When we typically talk about 3D printing and prostheses, most of the stories that we have covered have been focused on prosthetic hands and arms. Individuals from all over the world have seen 3D printing come to the aid of their loved ones, who previously were handicapped by birth defects or accidents. Groups such as e-NABLE have formed in order to open source designs for these prostheses, and share other ideas such as assembly instructions and recent technological advancements. It was only a matter of time before we would begin seeing the use of 3D printing in the creation of other types of prostheses.
For Marco Avaro, the owner of Del Bene Orthopedic studio in Azzano Decimo, Pordenone, Italy, 3D printing has been a life saver when it comes to manufacturing prosthetic legs. Avaro, who is a biomedical engineer, purchased a DeltaWASP 20×40 a few months ago to create prostheses for his patients. The FFF-based 3D printer, which features a build volume of 200mm (diameter) x 400mm high, has allowed Avaro to fabricate 2 prosthetic legs per day. This is an incredible accomplishment, and it could only be realized via 3D printing.
“I deeply believed in this kind of technology,” Avaro explained. “When I got in contact with WASP I really found a jewel: the printer was perfect for my job. It allows me to realize very big pieces, of over 40 centimeters at a time. The quality is so high that I don’t have to process the plastic [afterwards]. The printing speed is very high as well, and the structure of the machine permits me to reproduce wafer-thin shells. There are several benefits.”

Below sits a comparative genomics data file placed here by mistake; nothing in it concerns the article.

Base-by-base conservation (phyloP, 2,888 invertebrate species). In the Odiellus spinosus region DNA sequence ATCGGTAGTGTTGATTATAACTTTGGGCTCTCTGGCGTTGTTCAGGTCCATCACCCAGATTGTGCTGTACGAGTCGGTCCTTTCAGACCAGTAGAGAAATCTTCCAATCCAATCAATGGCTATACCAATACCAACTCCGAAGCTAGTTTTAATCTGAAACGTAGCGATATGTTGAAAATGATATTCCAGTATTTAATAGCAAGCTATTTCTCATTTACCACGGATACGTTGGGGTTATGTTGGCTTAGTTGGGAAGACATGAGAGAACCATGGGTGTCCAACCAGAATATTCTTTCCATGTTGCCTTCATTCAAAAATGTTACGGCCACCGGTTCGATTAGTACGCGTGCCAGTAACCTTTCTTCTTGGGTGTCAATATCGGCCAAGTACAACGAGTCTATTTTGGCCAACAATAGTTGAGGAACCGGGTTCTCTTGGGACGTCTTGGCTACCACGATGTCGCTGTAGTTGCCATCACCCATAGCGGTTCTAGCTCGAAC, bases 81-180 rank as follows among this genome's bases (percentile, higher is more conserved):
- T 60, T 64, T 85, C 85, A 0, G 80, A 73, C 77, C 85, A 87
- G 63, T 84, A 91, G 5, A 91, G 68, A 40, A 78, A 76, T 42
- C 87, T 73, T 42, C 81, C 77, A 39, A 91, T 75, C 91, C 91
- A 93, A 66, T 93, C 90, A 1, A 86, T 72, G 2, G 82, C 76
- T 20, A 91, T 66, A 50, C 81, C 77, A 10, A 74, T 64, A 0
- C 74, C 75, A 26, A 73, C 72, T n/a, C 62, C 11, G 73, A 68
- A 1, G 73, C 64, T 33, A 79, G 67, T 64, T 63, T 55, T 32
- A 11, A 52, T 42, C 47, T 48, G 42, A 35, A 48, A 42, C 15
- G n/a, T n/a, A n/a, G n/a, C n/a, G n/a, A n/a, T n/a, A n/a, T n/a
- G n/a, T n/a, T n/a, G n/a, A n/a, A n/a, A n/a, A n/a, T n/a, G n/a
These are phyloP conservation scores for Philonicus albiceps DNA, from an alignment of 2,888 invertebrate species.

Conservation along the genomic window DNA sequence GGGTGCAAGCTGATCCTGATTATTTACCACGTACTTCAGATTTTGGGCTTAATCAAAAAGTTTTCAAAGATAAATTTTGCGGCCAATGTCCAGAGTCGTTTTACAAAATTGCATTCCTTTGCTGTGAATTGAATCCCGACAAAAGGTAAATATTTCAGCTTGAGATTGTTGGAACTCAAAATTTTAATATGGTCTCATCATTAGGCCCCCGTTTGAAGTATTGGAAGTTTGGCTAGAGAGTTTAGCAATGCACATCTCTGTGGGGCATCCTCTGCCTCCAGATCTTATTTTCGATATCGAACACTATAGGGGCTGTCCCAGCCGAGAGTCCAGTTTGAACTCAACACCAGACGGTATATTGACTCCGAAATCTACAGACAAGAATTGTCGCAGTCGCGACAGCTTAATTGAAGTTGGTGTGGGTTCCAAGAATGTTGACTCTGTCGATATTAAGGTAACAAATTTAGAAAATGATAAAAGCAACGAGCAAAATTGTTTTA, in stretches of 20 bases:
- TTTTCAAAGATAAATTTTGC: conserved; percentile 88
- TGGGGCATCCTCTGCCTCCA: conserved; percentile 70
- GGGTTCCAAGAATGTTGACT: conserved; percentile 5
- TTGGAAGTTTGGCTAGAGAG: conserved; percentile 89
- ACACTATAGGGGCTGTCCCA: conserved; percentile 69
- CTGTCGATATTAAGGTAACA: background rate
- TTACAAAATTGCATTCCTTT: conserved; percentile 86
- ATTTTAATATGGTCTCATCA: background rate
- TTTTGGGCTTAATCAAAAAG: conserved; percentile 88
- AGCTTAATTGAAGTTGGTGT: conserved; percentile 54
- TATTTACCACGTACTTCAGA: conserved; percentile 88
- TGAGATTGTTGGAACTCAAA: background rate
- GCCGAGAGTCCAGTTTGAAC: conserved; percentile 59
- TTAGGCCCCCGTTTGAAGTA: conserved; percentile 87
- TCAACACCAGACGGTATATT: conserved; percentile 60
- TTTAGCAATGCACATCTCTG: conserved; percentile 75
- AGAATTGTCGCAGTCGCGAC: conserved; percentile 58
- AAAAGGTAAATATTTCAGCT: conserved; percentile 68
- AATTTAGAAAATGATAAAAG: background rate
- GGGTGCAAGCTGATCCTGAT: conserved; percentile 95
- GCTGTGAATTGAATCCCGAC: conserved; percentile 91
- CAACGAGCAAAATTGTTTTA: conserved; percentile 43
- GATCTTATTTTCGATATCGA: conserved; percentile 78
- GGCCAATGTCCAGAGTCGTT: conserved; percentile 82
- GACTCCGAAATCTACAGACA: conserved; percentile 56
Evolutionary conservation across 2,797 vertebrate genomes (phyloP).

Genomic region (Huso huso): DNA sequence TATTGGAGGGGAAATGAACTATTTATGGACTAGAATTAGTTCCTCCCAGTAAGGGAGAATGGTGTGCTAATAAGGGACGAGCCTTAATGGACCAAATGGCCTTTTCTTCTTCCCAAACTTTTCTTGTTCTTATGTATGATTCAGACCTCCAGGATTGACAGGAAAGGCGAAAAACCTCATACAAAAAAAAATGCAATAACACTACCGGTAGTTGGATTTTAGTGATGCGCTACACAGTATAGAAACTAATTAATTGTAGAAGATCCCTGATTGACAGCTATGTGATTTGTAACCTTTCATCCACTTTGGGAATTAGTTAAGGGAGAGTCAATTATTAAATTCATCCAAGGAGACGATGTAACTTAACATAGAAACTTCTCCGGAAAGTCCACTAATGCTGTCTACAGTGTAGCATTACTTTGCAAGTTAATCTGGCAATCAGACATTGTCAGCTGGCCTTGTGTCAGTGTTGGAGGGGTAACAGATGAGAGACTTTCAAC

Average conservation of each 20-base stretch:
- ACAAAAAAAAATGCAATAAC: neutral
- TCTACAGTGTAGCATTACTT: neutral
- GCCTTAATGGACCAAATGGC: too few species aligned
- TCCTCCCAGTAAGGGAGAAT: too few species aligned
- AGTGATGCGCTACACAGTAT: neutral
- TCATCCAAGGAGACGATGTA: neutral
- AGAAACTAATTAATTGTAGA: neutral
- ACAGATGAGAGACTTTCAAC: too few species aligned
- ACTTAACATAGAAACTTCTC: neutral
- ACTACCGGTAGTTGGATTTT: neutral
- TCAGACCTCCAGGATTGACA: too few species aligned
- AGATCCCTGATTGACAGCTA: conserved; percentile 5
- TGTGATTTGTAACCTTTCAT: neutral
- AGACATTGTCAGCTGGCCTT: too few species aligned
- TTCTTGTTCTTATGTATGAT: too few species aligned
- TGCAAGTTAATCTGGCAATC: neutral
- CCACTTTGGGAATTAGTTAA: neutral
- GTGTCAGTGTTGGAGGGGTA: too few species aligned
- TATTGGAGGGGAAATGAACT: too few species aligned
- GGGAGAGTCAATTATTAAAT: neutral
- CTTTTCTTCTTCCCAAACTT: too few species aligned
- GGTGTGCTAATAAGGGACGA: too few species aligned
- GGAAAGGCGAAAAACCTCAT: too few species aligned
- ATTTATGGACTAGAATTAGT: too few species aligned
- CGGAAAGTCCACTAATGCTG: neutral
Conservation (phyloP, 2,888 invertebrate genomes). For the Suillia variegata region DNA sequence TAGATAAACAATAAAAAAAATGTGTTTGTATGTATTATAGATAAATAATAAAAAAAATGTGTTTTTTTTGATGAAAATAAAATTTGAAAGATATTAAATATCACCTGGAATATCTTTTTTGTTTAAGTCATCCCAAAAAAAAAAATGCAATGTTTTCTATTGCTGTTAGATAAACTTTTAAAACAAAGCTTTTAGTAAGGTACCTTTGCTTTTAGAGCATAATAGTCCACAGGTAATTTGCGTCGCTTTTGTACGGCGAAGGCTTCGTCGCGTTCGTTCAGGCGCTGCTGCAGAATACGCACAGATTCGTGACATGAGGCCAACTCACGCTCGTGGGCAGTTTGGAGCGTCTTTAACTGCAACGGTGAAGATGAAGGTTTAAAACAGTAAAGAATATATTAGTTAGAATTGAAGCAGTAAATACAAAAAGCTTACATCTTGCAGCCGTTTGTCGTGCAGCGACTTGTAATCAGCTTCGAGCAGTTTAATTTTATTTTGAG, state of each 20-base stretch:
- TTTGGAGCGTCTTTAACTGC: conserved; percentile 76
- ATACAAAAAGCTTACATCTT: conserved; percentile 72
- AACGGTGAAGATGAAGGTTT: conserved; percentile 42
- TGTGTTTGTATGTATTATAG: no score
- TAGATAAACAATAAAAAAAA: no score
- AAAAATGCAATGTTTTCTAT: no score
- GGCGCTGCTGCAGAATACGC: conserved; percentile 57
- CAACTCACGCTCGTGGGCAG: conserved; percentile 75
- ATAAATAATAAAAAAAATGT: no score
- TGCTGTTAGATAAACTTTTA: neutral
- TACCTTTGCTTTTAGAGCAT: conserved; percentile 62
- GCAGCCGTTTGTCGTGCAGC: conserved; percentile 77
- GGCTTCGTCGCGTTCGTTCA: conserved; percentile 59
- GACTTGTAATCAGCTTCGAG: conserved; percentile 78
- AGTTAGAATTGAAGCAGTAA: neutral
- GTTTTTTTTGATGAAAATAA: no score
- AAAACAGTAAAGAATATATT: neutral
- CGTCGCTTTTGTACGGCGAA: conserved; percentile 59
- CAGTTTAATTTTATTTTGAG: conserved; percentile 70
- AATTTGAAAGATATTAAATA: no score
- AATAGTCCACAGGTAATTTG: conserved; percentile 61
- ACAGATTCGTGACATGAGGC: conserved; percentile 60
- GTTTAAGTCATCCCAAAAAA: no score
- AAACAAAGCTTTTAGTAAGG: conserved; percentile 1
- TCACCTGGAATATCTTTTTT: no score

3D printing has allowed Avaro to completely customize each prosthetic leg to a degree previously not possible. He says that this has been especially helpful in cases of degenerative illness in patients, where their leg stumps become very asymmetric.
Avaro 3D prints the outer shell of the prosthetic leg socket as well as the foot itself, and then uses other technologies which include the use of resins and carbon, to create the rest. The material used in the 3D printing process works very well with these resins and other materials, and tests have proven that the force strains on the prosthetic are distributed equally, which means a more comfortable, reliable fit for a patient.
During the production of the prosthetic legs, the 3D printed plastic holds up extremely well and actually allows for a better overall fabrication of the devices.
“The DeltaWASP 20×40 prints brilliantly, [and was able to] overcome the destructive tests and the calculation tests with accomplished elements,” explained Avaro. “This makes it possible to realize a resistant structure which is much more lightweight.”
It’s not just the functionality of the 3D printed parts that have Avaro excited. He also says that the aesthetics of it are better than more traditional prostheses. The 3D printed plastic is able to be polished, which leaves the prosthetic leg with a shiny, rich look.
Most importantly though, these legs are made on an individual level for each and every patient, meaning they fits perfectly, and are extremely comfortable to wear.
“The printer is so fast,” said Avaro. “To realize a tibial prosthesis I [previously] needed eight hours, now I can make it in two. I have the chance to realize prostheses for the ones who practice specific sports like mountain climbing. I finish the prosthesis, deliver them and there is never need for any revisions. Physiotherapists that follow the rehabilitation are amazed [at] what we do. [Discovering] WASP changed my work, and consequently my life.”
I feel as though we are really on the brink of highly advanced prostheses, thanks to 3D printing technology. It should be interesting to see what other advancements occur in the coming months and years ahead. What do you think about these prosthetic legs? Discuss in the 3D printed prosthetic leg forum thread on 3DPB.com.
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